True…but that is because the the old devs who created Age of Kings and Age of Conquerors were less-caring about historical accuracy than the new devs for Definitive Edition. Many of the new campaigsn reflect more “historical accuracy”.
Some examples of the current devs being more caring about historical accuracy: Edward Longshanks campaign: you are not allowed to build cannon galleons (gunpowder weapons were not developed enough to be small enough to be loaded on ships at that time).
The remade Richard the Lionheart Cyprus campaign prevents no training of cannon galleons too.
And several AI players in various campaign missions have had their civs changed to more closely resemble the history: Slavs in Genghis Khan Mission 4 Goths → Slavs. Normans in Bari Campaign Franks → Sicilians (i.e. Sicilian Normans).
Admittedly, and you are right, the devs have sacrificed some historical accuracy so as to make the gameplay amicable and fun. Barbarossa Mission 4 for instance only saw the Italian city state of Padua be changed to Italians civ, while Verona and Venice remain the same civs as they were originally (the DE devs felt that making them all Italians makes that mission too boring).
The El Cid campaign, when it was first contrived, was meant to advertise the Spanish civ back when it was brand new in AoC. That is why gunpowder units are permitted, as they are the civs best selling points.
So I completely understand on a gameplay level that the devs have–and must–sacrifice some historical accuracy in order to make a enjoyable and pleasant gaming experience.
However, my stance on this matter of Mission 2 Barbarossa is me questioning what would there be to gain from changing the Poland civ from Slavs to Lithuanians?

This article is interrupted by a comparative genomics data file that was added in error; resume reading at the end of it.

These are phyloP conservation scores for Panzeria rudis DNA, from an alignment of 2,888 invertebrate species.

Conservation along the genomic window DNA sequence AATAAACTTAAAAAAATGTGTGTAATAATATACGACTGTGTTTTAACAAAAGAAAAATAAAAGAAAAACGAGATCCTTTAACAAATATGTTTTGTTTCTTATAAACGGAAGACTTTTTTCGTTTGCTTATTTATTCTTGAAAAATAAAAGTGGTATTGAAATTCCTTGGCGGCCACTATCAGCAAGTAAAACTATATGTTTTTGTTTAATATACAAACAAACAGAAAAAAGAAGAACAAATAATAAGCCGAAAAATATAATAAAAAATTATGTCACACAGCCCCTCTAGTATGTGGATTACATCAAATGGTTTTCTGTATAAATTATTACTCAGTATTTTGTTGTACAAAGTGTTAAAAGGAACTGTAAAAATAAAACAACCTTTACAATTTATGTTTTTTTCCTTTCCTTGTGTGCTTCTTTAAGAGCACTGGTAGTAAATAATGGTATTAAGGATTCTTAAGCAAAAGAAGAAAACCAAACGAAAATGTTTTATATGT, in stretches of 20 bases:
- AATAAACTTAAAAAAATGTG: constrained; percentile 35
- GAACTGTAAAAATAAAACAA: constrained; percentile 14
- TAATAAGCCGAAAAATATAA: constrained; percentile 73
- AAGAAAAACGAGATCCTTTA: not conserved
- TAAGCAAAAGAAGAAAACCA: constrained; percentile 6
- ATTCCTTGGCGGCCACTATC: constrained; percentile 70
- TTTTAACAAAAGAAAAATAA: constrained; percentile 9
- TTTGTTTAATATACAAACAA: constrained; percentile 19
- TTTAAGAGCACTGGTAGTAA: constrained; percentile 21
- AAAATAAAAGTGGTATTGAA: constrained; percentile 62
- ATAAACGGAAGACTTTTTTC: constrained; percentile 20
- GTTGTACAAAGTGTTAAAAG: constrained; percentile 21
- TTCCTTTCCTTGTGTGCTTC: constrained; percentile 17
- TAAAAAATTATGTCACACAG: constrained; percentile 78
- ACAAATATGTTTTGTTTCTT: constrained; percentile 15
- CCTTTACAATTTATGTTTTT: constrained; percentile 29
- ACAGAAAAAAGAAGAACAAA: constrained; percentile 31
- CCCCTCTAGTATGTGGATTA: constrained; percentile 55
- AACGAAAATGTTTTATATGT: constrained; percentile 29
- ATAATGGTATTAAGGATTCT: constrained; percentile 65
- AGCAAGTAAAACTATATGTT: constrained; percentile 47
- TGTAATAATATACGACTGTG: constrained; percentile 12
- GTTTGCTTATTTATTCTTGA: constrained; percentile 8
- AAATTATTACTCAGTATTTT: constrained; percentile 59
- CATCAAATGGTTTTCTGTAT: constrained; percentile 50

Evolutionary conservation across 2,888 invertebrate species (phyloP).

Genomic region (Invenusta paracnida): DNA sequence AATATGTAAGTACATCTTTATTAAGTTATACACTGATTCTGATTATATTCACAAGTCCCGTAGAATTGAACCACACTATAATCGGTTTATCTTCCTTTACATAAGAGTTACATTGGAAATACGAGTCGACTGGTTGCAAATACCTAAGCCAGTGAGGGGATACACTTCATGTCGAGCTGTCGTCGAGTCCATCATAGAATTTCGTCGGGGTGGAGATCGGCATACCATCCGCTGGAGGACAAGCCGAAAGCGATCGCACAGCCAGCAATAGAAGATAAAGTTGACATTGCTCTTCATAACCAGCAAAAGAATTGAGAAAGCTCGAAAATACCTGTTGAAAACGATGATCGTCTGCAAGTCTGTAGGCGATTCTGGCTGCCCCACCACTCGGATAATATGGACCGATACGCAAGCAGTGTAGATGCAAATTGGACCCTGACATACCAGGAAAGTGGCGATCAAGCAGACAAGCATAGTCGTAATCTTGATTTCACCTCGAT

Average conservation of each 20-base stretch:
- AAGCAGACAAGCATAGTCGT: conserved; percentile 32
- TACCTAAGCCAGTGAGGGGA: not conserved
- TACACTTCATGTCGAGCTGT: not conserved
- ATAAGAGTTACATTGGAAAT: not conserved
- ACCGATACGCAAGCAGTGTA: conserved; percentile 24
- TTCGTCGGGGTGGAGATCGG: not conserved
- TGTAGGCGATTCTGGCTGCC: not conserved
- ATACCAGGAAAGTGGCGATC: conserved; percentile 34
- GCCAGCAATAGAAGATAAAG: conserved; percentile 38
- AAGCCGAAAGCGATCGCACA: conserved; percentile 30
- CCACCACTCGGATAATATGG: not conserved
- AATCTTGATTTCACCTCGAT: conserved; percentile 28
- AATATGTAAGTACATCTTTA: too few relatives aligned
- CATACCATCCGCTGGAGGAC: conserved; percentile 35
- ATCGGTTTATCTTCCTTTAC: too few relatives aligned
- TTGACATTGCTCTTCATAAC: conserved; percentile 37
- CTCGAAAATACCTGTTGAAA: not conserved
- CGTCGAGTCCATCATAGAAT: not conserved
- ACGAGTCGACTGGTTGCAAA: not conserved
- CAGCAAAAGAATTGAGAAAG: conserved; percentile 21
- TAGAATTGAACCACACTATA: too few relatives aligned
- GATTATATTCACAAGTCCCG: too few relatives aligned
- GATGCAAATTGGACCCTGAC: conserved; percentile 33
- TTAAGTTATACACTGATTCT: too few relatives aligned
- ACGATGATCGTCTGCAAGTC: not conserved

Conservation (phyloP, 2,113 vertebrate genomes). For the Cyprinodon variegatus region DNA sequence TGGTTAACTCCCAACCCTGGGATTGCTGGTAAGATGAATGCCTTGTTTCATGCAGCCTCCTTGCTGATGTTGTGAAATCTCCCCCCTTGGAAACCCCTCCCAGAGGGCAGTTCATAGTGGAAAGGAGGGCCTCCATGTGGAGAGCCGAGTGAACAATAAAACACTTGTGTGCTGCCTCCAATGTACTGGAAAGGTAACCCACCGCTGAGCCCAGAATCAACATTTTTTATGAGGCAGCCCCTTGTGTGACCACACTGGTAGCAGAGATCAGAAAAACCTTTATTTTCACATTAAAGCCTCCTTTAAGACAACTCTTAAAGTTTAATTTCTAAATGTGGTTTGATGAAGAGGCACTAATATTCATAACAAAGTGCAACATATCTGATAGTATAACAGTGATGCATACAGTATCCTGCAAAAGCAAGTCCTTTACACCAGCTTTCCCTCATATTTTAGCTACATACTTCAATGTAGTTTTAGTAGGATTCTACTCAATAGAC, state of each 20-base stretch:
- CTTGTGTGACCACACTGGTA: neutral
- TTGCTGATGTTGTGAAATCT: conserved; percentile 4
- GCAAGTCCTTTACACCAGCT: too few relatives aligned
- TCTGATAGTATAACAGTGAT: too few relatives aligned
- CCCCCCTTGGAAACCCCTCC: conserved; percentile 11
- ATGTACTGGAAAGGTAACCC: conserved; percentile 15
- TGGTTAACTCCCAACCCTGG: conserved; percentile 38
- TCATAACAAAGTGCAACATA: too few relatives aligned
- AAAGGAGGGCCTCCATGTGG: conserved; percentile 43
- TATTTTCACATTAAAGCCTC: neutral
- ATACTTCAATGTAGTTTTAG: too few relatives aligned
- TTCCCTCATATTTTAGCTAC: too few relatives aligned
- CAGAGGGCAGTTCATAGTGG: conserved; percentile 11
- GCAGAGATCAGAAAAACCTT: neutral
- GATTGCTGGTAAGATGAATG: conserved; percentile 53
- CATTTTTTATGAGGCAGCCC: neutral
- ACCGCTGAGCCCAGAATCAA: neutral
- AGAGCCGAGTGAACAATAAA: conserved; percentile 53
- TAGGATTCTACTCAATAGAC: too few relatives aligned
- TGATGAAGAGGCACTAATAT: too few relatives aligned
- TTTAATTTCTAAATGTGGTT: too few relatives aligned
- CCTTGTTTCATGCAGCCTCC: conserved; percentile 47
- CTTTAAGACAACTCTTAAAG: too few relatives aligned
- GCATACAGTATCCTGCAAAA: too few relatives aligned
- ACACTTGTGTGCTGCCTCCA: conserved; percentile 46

Like, I get that the Lithuanian civ DOES represent a little bit of medieval Poland, with the access to the Hussar upgrade and the Paladin upgrade, as medieval Poland was famous for its Winged Hussars, and was a heavy-cavalry focused nation. But much of the rest of the Lithuanian tech tree is more Lithuanian than Polish.
It was the Lithuanians, not the Poles, who were excellent skirmishers and make much use of the spear and javelin. Hence why the Lithuanian civ has faster moving Spearmen and Skirmishers, and has a unique Imperial Age tech, Tower Shields, to benefit them.
Moreover, the Poles are actually classified as West Slavs in ethnic terms. So for the AI player “Poland” to be designated “Slavs” is not a total lie. The Lithuanian peoples are not essentially Slavic to begin with: they are a Proto-Baltic people. If you make the Poland AI into Lithuanians, you might very well be offending any Polish players in AoE2 by representing Poland as Lithuania.
Yes…Poland and Lithuania did enter into a personal union to fight together against the Teutonic Knights and other common enemies…but the Lithuanians were not entirely satisfied with the arrangement and how the Poles were “polonizing” the Lithuanian peoples. (It really was a thing: you can look it up Polonization - Wikipedia
While, technically yes you are right that the Boyar is more of a East Slavic unit, i.e. Russian and not much of a West Slavic i.e. Polish unit, it is true that the Poles and the Russians did share a similar aristocracy set up in their respective regions with “Boyar” being a term used somewhat in medieval Poland’s most eastern regions.
But the best reason for why Poland should remain under the Slavic tech tree is because ethnically, it is more correct.